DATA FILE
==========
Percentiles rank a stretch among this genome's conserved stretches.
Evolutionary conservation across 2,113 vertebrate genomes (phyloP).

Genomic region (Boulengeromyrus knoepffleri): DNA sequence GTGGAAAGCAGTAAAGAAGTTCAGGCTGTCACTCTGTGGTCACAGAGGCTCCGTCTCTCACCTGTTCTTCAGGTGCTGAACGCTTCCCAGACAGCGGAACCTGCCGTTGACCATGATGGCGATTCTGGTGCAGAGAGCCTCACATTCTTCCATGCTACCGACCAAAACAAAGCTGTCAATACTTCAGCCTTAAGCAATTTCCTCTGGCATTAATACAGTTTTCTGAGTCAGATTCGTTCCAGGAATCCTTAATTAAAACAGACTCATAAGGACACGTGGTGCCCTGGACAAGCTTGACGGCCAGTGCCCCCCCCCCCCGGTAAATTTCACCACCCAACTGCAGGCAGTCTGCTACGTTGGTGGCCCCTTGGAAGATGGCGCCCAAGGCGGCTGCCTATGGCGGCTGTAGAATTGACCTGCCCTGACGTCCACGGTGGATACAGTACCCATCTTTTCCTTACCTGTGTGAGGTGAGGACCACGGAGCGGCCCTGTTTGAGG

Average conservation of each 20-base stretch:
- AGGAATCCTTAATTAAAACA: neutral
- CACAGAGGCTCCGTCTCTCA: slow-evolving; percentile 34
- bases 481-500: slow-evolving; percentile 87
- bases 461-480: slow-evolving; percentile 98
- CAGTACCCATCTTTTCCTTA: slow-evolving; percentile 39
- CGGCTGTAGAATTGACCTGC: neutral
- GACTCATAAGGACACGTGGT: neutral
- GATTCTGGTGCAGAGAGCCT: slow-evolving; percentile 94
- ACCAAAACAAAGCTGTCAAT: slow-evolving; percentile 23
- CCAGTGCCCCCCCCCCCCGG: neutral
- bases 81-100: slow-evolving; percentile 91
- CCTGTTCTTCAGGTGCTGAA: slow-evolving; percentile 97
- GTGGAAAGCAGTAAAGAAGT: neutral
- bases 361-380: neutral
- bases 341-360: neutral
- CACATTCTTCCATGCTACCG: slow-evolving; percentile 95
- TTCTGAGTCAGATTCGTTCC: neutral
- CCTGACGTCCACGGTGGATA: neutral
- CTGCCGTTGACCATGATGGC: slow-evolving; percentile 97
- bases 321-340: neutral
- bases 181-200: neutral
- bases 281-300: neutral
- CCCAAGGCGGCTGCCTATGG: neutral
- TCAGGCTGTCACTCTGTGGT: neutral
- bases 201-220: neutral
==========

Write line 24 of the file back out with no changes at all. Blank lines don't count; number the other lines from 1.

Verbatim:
- bases 321-340: neutral